Wedding- Ankita and Kaushik
May your married life be fulfilled with laughter
And you love and cherish each other forever after! Happy wedding!
This one is for you Anku baby<3
Weddings in India have always been grandiose and flamboyant with the rituals and festivities lasting for a week. Punjabi weddings for the most part are crazy/fun/colour/bling/dance/beauty/belles/cocktails/all night and murgi (chicken). My elder daughter, (from another mother) Ankita, got married last week and it was a very emotional on one level but a whole lot of fun on the other. In weddings during my time the bride and groom used to be silent spectators, sitting on their thrones in their wedding finery but things have now changed and the trendy youngsters (bride and groom) lead the celebrations by shaking a leg to the latest Bollywood numbers.
Ankita resides in Australia and came to India only a few days before her big day and started her trousseau shopping as soon as she landed. Her mom Bindiya has been a close buddy since 31 years; hence, it was like a wedding in the family. Anju Berry, kick-started the wedding festivities by her customary lunch. It was a surprise for Ankita and she walked in with her mouth agape! The food was delectable and we all drooled over the spread. Soup and Starters, Glass noodles and curry, veg bake and of course, the dessert! It was a great get-together of fun and laughter, sharing anecdotes of Ankita as a kid. Rhea, Ankita’s baby sister went berserk with the camera and we all fell in line to her instructions.
For the Sangeet or Mehendi night, we had a few practice sessions, one in my house, and another in Tanu’s while the last was at the venue itself. Where ever there are Panju’s there has to be food fun and music. We enjoyed the practice sessions too by pulling each other’s legs and pointing out the two left feet of those who couldn’t dance but still tried to.
My daughter flew down for the ceremony as she and Ankita were chaddi-buddies.Then came the night of the Sangeet; when we all trooped in swathed in silks and bling outfits with jewellery to match. The stage was set for a pulsating and energetic evening.The room was decorated well, there was a selfie booth with all sorts of crazy accessories and a Henna corner to colour your palms with this temporary tattoo. I was the Emcee for the evening, but I preferred to speak from a dark corner. The bride and groom Kaushik made a grand entry with the dhol and after the customary hi’s and hello’s, I announced the start of the evenings show. The dances traced how the boy and girl met, how they fell in love, how he proposed and lastly how the wedding was set with the consent of both their families. The dances went on amidst lots of cheering and applause by the family and friends. The party went on till late night as the DJ kept playing foot-tapping numbers.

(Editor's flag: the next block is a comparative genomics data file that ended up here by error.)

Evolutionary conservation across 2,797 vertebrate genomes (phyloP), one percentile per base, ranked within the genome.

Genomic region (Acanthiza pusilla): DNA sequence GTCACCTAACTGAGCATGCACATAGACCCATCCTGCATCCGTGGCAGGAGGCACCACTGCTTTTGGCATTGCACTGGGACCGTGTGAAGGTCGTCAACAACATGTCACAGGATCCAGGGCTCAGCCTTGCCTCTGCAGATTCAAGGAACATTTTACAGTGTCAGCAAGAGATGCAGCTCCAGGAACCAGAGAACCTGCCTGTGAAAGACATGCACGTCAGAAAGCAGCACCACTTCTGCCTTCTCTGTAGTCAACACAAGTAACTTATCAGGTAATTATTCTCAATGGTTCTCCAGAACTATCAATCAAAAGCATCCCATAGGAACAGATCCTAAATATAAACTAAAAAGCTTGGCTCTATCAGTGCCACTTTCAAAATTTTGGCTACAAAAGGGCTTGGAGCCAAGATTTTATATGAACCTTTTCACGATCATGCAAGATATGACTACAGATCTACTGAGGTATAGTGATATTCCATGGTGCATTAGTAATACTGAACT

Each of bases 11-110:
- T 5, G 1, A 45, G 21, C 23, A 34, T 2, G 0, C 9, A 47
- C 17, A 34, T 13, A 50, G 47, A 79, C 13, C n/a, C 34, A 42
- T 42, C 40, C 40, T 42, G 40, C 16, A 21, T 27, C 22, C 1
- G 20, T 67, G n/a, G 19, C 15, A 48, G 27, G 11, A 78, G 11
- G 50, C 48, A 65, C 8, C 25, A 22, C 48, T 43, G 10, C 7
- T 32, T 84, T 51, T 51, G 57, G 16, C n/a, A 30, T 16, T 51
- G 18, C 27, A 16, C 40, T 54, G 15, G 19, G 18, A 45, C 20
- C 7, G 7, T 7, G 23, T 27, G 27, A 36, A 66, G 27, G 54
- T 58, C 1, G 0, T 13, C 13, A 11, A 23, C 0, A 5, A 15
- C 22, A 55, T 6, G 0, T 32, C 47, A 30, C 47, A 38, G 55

In Indian weddings, Haldi or turmeric plays a major role and it has a ceremony to its name. It is mixed with rosewater or milk and sandalwood powder. This paste is applied to the bride amidst singing and dancing. When beauty treatments and parlours were not available, Indians had their own natural beauty secrets to ensure that the bride looked radiant and wonderful on her wedding day. Haldi is known to have properties that leave the skin fair and glowing. It is also a good exfoliating agent and once the haldi is washed off it rids the skin of dead cells and detoxifies the skin, leaving it glowing. Don’t know how far this is true but from what I have seen, all brides have a special glow on their wedding day. The next morning or day of the wedding, most of us wore yellow dresses like the bride to be and smeared the paste on Ankita, one by one amidst lots of ribbing and giggling.
The wedding was in the night and Ankita looked resplendent in her bright red saree and dazzling jewellery. She was as radiant as ever and was glowing like a beacon. Kaushik looked dapper and handsome and they made a perfect couple. The wedding was according to South Indian customs and the rituals went on till 3 am in the night. The bride was carried to the stage by her uncles in a basket.Between the rituals they had to change their dresses and there were lighter moments where they had to pour rice and petals over each other, stamp toes and hunt for a ring in a container of water. Once the wedding was over the bride and groom were blessed by all present and wished a wonderful life ahead. Tired and exhausted we trooped back home.
My dear Anku -Wishing you all the good things that togetherness brings into life.
May your marriage be filled with delight and happy moments!
Today you start this new journey in your life,
Let it be fantastic, crazy, wonderful, unbelievable and unforgettable!